This country and this state need a two-party system and the Republicans are right to ask themselves what went wrong.
Republicans don’t need to be another version of the Democrats. Their core beliefs in fiscal restraint, low taxes, pro-family, pro-business and a strong military are valid political values and could attract new voters.
But to compete, they are going to have to show flexibility and sincerity. Attacking the 47 percent was fatal when they needed a positive economic message for the middle class. Demonizing Planned Parenthood alienated women. And attacking same-sex marriage offended many conservative gays. The Republicans’ recent movement on immigration was positive, but it reeked of politics, not understanding.
At their recent conference in Ocean Shores to talk about ideas for improvement, they raised $10,000 to donate to charities on behalf of the Northwest Republican Community Fund. That may have been well intended, but it will reinforce their negative image of rich people trying to buy poor people rather than actually understanding the lives that poor people lead.
A former adviser to President Ronald Reagan said that “to win, a party has to reflect the nation it seeks to lead.” In simple terms, the Republicans haven’t changed, and the country has.
Republicans need to redefine their message and goals. One Republican said “Republicans talk policy, while Democrats talk people.” He’s right. Republicans need to engage the people they are trying to recruit by showing they understand their needs and values. Most Latinos are Catholic and conservative, and Asians are open to a middle class economic message. Stop alienating single women, and follow Jindal’s advice and stop nominating candidates who pass a purity test but say really dumb things and can’t win.
While many Republicans are looking for new ideas that might improve election results, that viewpoint has not gone unchallenged by the Tea Party movement. They threaten mainstream Republicans — who might actually cooperate with Democrats to help govern — with running a Tea Party member against them in the primary. They talk about changing the rules on how the electoral college votes are distributed after a loss, so that they can win next time without a popular vote mandate. The public is becoming cynical to that approach.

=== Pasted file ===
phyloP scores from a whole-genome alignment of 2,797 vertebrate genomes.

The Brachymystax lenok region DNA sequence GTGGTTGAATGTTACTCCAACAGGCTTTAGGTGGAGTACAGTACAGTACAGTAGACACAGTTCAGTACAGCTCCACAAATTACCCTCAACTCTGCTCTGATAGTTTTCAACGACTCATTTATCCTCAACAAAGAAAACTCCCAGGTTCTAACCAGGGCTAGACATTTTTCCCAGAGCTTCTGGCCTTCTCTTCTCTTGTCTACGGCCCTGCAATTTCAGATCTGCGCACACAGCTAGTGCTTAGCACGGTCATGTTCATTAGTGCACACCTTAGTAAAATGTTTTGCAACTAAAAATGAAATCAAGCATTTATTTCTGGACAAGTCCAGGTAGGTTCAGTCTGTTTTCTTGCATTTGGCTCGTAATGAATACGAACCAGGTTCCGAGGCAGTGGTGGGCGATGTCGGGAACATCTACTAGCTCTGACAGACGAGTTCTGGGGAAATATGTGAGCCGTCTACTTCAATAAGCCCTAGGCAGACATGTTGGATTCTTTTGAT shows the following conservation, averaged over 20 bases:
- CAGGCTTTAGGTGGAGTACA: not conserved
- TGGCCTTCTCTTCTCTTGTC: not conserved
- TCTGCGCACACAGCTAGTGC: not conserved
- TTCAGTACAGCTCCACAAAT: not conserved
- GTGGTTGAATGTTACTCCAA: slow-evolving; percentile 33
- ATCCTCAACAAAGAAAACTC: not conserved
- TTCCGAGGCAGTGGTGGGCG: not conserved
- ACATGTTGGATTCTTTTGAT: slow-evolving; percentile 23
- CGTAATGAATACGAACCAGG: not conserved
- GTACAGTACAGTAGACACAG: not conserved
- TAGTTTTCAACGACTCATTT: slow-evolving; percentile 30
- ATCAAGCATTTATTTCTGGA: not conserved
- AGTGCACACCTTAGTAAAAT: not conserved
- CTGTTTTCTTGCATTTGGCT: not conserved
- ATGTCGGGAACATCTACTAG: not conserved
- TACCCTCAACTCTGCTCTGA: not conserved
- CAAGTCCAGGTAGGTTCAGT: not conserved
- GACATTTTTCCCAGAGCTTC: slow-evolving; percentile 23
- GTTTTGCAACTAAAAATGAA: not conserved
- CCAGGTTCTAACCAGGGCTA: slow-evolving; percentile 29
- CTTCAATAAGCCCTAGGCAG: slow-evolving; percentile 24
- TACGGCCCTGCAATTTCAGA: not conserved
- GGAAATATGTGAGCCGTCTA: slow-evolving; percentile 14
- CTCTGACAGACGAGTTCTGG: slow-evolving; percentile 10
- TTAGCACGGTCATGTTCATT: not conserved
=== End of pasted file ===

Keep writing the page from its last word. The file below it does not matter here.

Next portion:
They note that the mid-term elections in two years will help them. Historically that is accurate, but that may also be fool’s gold. The real test comes in 2016. By then if the Republicans haven’t improved their message, it may be too late. By 2016, Arizona, Florida and Texas will be in play for Democrats due to Latino population growth. Small wonder that U.S. Sen. Marco Rubio from Florida is seen by many as the front-runner for the Republican nomination for president.
And the Democratic dominance here in Washington will continue and willfully take hold in Federal Way unless changes are made.
To achieve change, Republicans must actually listen and adjust. It can’t be just changing the message. The public understands “spin control.” The continued internal fight only benefits Democrats, and we need two strong parties with clear debatable points of view.
What’s more important, changing with the times and being part of governing? Or holding to a purity test and making McKenna’s relevancy question become reality?